2010 MICROBIAL STRESS RESPONSE GORDON RESEARCH CONFERENCE, JULY 18-23, 2010

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The 2010 Gordon Research Conference on Microbial Stress Responses provides an open and exciting forum for the exchange of scientific discoveries on the remarkable mechanisms used by microbes to survive in nearly every niche on the planet. Understanding these stress responses is critical for our ability to control microbial survival, whether in the context of biotechnology, ecology, or pathogenesis. From its inception in 1994, this conference has traditionally employed a very broad definition of stress in microbial systems. Sessions will cover the major steps of stress responses from signal sensing to transcriptional regulation to the effectors that mediate responses. A ... continued below

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Ades, Sarah July 23, 2011.

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The 2010 Gordon Research Conference on Microbial Stress Responses provides an open and exciting forum for the exchange of scientific discoveries on the remarkable mechanisms used by microbes to survive in nearly every niche on the planet. Understanding these stress responses is critical for our ability to control microbial survival, whether in the context of biotechnology, ecology, or pathogenesis. From its inception in 1994, this conference has traditionally employed a very broad definition of stress in microbial systems. Sessions will cover the major steps of stress responses from signal sensing to transcriptional regulation to the effectors that mediate responses. A wide range of stresses will be represented. Some examples include (but are not limited to) oxidative stress, protein quality control, antibiotic-induced stress and survival, envelope stress, DNA damage, and nutritional stress. The 2010 meeting will also focus on the role of stress responses in microbial communities, applied and environmental microbiology, and microbial development. This conference brings together researchers from both the biological and physical sciences investigating stress responses in medically- and environmentally relevant microbes, as well as model organisms, using cutting-edge techniques. Computational, systems-level, and biophysical approaches to exploring stress responsive circuits will be integrated throughout the sessions alongside the more traditional molecular, physiological, and genetic approaches. The broad range of excellent speakers and topics, together with the intimate and pleasant setting at Mount Holyoke College, provide a fertile ground for the exchange of new ideas and approaches.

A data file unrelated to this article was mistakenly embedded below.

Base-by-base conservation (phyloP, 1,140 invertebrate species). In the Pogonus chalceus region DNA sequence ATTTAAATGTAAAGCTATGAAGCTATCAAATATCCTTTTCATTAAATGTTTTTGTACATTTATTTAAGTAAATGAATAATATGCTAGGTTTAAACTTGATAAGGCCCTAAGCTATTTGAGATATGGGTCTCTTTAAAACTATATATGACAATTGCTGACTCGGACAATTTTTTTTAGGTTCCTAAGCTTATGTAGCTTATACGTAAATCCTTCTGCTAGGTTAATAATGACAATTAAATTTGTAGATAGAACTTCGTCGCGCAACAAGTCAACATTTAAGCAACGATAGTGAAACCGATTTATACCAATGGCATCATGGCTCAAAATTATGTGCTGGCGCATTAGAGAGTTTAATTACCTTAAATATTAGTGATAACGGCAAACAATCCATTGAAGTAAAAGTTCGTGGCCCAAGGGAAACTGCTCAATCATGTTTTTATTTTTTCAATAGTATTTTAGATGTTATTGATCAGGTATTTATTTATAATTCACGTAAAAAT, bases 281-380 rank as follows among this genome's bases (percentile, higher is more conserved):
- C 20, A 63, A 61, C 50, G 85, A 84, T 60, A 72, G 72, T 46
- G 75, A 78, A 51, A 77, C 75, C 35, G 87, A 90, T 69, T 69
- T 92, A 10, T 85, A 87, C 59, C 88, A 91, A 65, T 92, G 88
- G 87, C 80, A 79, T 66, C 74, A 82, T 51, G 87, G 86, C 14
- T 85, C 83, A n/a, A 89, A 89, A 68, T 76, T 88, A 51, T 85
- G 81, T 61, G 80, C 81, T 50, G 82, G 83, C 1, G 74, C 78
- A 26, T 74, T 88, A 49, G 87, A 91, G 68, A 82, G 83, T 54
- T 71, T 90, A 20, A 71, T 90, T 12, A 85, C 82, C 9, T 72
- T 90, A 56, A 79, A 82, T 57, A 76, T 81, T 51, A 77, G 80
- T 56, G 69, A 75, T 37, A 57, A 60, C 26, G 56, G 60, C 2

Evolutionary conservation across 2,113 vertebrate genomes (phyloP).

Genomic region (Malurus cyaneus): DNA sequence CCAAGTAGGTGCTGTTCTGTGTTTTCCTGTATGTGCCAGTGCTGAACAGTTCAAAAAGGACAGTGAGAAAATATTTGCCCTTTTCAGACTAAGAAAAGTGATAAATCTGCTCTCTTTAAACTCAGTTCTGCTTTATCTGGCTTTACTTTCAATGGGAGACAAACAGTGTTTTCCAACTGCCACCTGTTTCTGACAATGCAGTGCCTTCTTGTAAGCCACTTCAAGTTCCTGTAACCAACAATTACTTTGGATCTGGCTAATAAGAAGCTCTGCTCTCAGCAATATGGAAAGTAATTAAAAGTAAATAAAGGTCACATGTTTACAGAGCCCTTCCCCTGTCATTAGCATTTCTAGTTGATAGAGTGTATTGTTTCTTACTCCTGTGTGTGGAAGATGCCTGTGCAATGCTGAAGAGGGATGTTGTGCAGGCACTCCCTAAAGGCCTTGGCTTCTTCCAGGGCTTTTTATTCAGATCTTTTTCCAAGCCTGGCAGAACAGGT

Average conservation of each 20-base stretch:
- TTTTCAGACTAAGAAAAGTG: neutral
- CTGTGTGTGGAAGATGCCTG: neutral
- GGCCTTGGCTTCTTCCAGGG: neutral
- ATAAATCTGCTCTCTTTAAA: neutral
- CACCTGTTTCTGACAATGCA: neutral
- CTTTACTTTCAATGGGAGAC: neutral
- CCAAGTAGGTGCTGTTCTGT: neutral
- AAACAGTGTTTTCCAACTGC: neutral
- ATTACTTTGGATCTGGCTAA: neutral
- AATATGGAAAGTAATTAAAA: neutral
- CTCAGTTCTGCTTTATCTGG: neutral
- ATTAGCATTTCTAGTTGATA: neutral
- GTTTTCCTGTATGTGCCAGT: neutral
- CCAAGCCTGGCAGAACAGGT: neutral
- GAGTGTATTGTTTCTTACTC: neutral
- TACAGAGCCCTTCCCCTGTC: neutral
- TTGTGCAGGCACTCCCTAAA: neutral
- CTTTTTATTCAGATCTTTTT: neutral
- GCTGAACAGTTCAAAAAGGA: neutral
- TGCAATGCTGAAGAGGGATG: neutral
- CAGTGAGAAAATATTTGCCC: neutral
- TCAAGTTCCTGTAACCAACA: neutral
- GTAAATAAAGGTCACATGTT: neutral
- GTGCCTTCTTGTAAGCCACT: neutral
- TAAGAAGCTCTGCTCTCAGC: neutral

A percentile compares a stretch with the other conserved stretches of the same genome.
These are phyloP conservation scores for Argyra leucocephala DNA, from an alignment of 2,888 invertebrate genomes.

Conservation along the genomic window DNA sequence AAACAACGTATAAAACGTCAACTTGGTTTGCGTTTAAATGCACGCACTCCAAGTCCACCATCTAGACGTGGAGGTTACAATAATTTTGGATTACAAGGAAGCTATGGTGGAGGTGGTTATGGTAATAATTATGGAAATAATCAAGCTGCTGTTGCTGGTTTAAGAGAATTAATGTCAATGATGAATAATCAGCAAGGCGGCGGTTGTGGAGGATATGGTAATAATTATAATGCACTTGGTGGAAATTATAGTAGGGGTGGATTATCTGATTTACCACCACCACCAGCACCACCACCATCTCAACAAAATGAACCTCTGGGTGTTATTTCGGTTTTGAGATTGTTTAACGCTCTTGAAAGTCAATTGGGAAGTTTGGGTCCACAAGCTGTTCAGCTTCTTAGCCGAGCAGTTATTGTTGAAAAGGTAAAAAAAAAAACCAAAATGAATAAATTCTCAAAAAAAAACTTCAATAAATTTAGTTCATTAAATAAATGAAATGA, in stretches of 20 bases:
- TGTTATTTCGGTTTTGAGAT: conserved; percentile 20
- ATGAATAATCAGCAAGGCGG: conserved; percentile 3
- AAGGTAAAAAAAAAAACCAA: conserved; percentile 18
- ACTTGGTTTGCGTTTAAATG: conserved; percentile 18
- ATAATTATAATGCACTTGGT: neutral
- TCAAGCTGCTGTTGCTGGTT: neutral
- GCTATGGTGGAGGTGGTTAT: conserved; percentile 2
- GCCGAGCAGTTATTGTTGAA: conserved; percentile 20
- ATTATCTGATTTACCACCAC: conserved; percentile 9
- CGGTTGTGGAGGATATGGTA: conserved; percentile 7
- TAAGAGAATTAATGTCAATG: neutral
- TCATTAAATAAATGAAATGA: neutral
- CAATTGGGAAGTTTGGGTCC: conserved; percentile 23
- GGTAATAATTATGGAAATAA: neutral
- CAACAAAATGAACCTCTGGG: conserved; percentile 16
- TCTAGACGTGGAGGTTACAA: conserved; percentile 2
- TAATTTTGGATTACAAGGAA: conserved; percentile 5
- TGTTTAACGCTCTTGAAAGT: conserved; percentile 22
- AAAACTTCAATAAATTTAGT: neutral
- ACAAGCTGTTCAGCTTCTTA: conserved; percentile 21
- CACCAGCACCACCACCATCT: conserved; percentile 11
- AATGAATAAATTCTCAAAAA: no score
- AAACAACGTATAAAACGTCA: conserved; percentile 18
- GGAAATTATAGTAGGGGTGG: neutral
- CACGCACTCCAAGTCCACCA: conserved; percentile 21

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  • 2010 MICROBIAL STRESS RESPONSE GORDON RESEARCH CONFERENCE, Mount Holyoke College, South Hadley, Massachusetts, JULY 18-23, 2010

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  • Report No.: DOE/Microbial Stress Response
  • Grant Number: SC0004930
  • Office of Scientific & Technical Information Report Number: 1028622
  • Archival Resource Key: ark:/67531/metadc845370

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Office of Scientific & Technical Information Technical Reports

Reports, articles and other documents harvested from the Office of Scientific and Technical Information.

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  • July 23, 2011

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  • May 19, 2016, 3:16 p.m.

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  • Aug. 10, 2016, 1:12 p.m.

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Ades, Sarah. 2010 MICROBIAL STRESS RESPONSE GORDON RESEARCH CONFERENCE, JULY 18-23, 2010, article, July 23, 2011; [Rhode Island]. (digital.library.unt.edu/ark:/67531/metadc845370/: accessed September 25, 2018), University of North Texas Libraries, Digital Library, digital.library.unt.edu; crediting UNT Libraries Government Documents Department.